Little of the existing literature on housing policy tests the effectiveness of particular strategies. Studies that address program "impact" tend to focus narrowly on the number of units developed or households assisted, and typically fail to link interventions with neighborhood-wide effects; evaluations that do are primarily anecdotal, qualitative accounts. Therefore, the research cannot confirm prior policies' affect on neighborhoods or present policymakers with a strategy for allocating program dollars to meet individuals' and neighborhoods' needs. This project fills this gap by quantifying the interaction between program spending and neighborhood conditions and trends in Philadelphia.
This study found that subsidized investments (the development of affordable housing, particularly owner-occupied housing) appeared to have a significant impact on area values, increasingly so as the scale of investment increased and especially so in weaker markets, affirming initiatives like the "Home in North Philadelphia" policy and HOPE VI-like redevelopment projects. While rarely used by borrowers to purchase housing in weaker markets, low-cost lending was associated with positive neighborhood trends in these areas, particularly when borrowers' incomes exceeded area medians. Alternatively, the concentration of low-cost loan borrowers in "neighborhoods in the middle" was associated with worsening local people- and place-based conditions. These findings suggest that low-cost loans could be a valuable resource for stimulating demand in weaker areas and for making homeownership more affordable in stronger areas. To achieve these goals, though, lending agencies must proactively direct where loans are invested and/or complement home purchase financing with support for unit-based or area-wide improvements.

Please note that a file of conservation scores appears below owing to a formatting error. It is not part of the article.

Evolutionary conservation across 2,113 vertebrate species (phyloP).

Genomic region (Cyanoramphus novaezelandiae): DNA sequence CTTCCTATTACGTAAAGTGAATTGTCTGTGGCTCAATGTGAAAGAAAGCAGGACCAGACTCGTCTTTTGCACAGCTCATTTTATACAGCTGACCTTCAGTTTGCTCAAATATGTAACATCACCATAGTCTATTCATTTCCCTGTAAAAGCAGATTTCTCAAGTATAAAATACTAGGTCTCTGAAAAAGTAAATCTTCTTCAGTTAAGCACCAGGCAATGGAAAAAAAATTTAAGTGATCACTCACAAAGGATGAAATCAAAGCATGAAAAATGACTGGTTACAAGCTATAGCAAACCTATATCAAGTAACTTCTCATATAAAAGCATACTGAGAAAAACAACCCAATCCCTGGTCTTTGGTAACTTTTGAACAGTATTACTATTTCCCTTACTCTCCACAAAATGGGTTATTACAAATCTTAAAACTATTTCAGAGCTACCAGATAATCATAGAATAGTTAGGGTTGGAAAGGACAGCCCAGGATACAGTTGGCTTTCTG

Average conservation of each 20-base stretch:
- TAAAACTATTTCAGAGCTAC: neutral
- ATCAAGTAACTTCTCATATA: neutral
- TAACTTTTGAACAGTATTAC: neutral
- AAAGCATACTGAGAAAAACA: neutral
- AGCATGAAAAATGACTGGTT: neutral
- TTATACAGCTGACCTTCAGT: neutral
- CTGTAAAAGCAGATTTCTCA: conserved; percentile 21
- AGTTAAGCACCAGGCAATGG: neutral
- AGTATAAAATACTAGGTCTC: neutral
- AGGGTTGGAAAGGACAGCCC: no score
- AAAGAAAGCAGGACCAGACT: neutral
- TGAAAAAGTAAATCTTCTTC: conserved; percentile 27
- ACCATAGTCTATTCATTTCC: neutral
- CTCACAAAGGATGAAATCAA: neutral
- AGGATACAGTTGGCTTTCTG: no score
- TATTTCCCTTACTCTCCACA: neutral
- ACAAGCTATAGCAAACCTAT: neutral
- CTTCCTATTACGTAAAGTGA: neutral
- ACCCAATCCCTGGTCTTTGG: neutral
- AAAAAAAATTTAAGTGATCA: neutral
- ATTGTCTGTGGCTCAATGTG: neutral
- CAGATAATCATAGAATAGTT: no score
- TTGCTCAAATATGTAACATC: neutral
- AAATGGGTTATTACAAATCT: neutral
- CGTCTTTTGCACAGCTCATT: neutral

|School:||University of Pennsylvania|
|School Location:||United States -- Pennsylvania|
|Source:||DAI-A 68/04, Dissertation Abstracts International|
|Subjects:||American studies, Public administration, Urban planning, Area planning & development|
|Keywords:||Community development, Housing, Neighborhood revitalization, Pennsylvania, Philadelphia, Place-based investments, Public policy, Subsidized|
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